With the development of technology and changing our lifestyles, we spend a lot of time sitting whether we are at home or work. Sitting too much is an addiction now!
The majority of the routine has come to be linked with sitting. For example, we wake up in the morning, we sit down for breakfast, then we sit in the vehicle on our way to work, and then we sit at work all day before driving home and sitting on the sofa watching TV or browsing the Internet.
The numbers don’t lie
Do you really sit for long periods? Or it’s several times but for short periods. Let’s put that into numbers. Suppose you sleep eight hours a day and there are sixteen hours left. Often your routine includes:
- It takes about 45 minutes to drive to work
- Work at the office for 8 hours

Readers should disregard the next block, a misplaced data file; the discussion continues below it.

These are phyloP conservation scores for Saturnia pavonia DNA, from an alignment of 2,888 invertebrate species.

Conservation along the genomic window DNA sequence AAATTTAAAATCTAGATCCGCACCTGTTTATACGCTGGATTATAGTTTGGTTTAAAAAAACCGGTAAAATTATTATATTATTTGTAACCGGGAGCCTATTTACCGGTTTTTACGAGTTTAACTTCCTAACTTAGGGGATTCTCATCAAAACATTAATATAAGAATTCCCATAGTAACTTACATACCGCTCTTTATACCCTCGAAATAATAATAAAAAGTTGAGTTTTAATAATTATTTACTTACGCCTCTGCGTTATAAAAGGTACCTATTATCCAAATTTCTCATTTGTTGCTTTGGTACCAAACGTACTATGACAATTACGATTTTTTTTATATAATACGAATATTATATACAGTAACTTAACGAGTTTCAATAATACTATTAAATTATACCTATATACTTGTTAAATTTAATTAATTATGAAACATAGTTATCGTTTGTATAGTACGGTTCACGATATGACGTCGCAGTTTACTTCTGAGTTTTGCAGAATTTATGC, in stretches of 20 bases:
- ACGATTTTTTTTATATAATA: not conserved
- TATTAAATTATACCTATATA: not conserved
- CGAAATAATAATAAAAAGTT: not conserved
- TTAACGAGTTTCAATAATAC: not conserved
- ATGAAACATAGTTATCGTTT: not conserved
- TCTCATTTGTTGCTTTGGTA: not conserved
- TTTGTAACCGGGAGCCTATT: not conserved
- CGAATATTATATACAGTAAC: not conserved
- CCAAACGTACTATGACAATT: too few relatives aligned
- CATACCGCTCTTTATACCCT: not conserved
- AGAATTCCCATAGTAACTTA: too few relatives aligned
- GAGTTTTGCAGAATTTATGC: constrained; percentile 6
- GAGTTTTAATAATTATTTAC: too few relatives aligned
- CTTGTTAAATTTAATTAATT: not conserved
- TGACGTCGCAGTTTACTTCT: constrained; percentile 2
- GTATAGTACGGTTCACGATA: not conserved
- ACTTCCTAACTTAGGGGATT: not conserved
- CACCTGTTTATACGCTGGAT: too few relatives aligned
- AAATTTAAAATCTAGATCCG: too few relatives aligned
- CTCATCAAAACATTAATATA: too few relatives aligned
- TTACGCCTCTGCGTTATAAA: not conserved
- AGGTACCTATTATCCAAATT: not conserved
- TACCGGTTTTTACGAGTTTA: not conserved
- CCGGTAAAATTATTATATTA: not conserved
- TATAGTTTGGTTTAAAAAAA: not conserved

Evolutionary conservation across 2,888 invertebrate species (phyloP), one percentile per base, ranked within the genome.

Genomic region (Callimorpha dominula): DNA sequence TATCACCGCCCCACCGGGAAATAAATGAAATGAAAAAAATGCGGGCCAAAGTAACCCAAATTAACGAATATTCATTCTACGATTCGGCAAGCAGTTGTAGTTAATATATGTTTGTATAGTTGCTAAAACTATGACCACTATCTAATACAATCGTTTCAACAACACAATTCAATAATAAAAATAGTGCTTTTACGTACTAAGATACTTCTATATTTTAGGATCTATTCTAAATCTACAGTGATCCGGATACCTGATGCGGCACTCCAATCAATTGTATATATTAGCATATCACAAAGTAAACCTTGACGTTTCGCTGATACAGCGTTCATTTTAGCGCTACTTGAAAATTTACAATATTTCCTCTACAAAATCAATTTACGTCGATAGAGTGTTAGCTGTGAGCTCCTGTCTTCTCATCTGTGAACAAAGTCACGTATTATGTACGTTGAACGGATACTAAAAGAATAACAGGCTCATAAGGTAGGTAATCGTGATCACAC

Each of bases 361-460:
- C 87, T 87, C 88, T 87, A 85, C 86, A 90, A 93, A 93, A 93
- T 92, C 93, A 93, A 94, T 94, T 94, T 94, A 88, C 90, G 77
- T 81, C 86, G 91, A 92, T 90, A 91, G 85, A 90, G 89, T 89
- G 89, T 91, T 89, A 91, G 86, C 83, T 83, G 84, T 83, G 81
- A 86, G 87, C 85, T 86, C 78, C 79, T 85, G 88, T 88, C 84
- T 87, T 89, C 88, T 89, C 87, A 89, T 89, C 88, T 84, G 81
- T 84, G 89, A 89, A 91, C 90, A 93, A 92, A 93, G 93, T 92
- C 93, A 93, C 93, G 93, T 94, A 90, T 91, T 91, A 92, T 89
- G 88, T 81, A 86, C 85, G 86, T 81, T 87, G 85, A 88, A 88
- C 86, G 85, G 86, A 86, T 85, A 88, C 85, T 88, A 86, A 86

- You eat lunch in 45 minutes or an hour
- It takes about 45 minutes to get home
- Eat dinner in 30 minutes
- Watching TV, reading or browsing the Internet and social networking sites for 3 hours
The total sitting time during the day is approximately 14 hours!
But what is the problem with sitting?!
Sitting too much and for long periods can affect your health and research has shown that it can lead to many health problems such as:
- Being overweight or obese
- Unhealthy levels of blood sugar and type 2 diabetes. Research indicates that people who spend more time sitting have a 112% risk of developing diabetes.
- Increased risk of heart disease because your heart and cardiovascular system work more effectively when standing.
- Weakness and atrophy of the muscles of the legs. If these muscles are weak, you can hurt yourself by falling and straining when exercising.
- Increased risk of anxiety and depression in people who sit more. This may be because people who spend a lot of time sitting miss out on the positive effects of physical activity and fitness.
But fortunately, it has been proven that if we watch TV for less than two hours a day, we can reduce the risk of developing pre-existing health problems. Exercising regularly – at least 150 minutes a week – and reducing sitting time will also help.